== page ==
KUALA LUMPUR: The government is mulling over various tax reform ideas, including the re-introduction of the goods and services tax (GST) and adjusting the corporate tax at an appropriate time, according to Minister in the Prime Minister’s Department (Economy) Datuk Seri Mustapa Mohamed.
“The timing is not appropriate now, under the present (Covid-19 pandemic) crisis situation. The government has started work at looking at some reforms in the tax system,” he said.
Mustapa was speaking at an online media session after the presentation of the OECD (Organisation for Economic Co-operation and Development) Economic Survey of Malaysia 2021.
He noted that there was some pressure from the business community in recent years “as our neighbours gradually reduce their corporate tax rate.”
“The tax-to-GDP (gross domestic product) ratio is quite low in Malaysia compared to other countries. There are some ideas on the table – GST, corporate tax and improving the tax collection machinery to plug leakages.
“Now is not the time. But there will be a time when the country will have to seriously look at the revenue base to finance development, and promote competition and efficiency,” he added.
Mustapa also pointed out that the 12th Malaysia Plan (2021-2025) is due to be tabled in Parliament next month and would outline various strategies to build a prosperous, inclusive and sustainable Malaysia.
“Among them is to prepare a post-Covid-19 medium-term fiscal strategy, to reduce public debt and contingent liabilities.
“Our fiscal situation has been constrained since last year by economic contraction, a steep decline in revenues and increased expenditure for healthcare and income support programmes.
“When things normalise, we must begin to gradually set economy back on a sustainable fiscal footing,” he said.
Also present were OECD secretary-general Mathias Cormann, and director of country studies (economics) Alvaro Pereira.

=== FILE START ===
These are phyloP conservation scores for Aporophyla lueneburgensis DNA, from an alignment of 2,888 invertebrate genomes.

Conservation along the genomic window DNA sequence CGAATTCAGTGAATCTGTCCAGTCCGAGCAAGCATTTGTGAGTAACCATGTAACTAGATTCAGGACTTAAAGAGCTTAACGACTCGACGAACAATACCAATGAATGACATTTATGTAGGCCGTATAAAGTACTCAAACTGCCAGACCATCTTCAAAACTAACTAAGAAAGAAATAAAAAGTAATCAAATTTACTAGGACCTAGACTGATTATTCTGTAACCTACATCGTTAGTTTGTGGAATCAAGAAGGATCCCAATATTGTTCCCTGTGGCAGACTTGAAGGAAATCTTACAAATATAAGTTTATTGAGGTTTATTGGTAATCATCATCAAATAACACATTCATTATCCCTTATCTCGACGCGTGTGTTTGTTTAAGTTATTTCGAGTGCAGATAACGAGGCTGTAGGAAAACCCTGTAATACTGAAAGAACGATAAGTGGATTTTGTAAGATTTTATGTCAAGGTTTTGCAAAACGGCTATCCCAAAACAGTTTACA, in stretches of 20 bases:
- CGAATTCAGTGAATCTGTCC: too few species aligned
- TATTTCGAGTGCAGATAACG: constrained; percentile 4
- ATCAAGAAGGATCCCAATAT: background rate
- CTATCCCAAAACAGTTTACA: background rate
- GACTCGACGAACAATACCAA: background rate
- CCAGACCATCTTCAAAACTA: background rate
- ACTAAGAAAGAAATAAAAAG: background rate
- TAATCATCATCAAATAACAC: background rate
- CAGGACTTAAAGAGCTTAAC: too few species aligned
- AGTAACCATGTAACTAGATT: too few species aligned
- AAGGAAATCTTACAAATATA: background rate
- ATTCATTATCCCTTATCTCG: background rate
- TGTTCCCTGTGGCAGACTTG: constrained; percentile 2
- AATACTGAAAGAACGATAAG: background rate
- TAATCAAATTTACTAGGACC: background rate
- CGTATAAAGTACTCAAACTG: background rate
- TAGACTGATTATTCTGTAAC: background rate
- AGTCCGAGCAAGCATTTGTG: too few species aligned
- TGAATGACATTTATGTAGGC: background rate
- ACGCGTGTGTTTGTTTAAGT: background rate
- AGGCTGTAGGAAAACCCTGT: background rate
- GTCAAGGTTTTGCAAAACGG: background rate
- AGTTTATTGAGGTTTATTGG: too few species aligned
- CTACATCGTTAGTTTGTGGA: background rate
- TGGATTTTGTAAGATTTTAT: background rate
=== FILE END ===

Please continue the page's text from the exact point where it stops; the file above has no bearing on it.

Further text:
Cormann said provided that the Covid-19 vaccination campaign advances as planned, the OECD has projected that GDP growth in Malaysia will reach 4.3% in 2021 and 6.1% in 2022.
“As well as sound public health policies, this strong rebound is made possible as a result of Malaysia’s decisive economic policy response, which included nine successive fiscal policy support packages, supportive monetary policy and a resilient financial system,” he said.
Among the OECD recommendations for a dynamic business sector was to provide support programmes to promote the uptake of digital tools, including basic ones such as computers and the Internet, targeting particularly the older small and medium enterprises.
The survey report also said there was a need to strengthen basic digital skills training programmes for employers and employees, particularly those in micro and small enterprises with less than 10 workers.
It also recommended implementing the Malaysia Digital Economy Blueprint as planned by reviewing, improving and streamlining all relevant state legislation and regulations related to digital infrastructure development.
Another recommendation was revising the Competition Act and the Competition Commission Act to provide more oversight of mergers and acquisitions.
Cormann explained that the survey advocated three important structural changes for Malaysia, focusing on competition, digital transformation and moving towards carbon neutrality.
“The OECD’s empirical analysis clearly established that competition is a key driver of productivity growth, business dynamism and innovation, all of which will be critically important when it comes to achieving strong sustained growth post-pandemic,” he said.
Cormann pointed out that barriers to competition remained relatively high in industries such as energy, transportation and telecommunications.
“Starting a new business remains comparatively challenging due to the multiple licences and permits required by various levels of government. There is real scope for simplification.
“While enhancing competition can be uncomfortable and can lead to some disruption, which must be well managed, boosting competition is a powerful engine for progress and improvements in living standards,” he added.
Cormann also pointed out that post-pandemic economic activity will be even more driven by the adoption of online platforms, cloud computing, machine learning and remote business relationships.
Regarding moving towards carbon neutrality, Cormann highlighted a mix of reforms including reducing the use of coal in electricity production, increasing renewable energy production, encouraging lower emissions with a price on carbon, improving forest management and supporting biodiversity.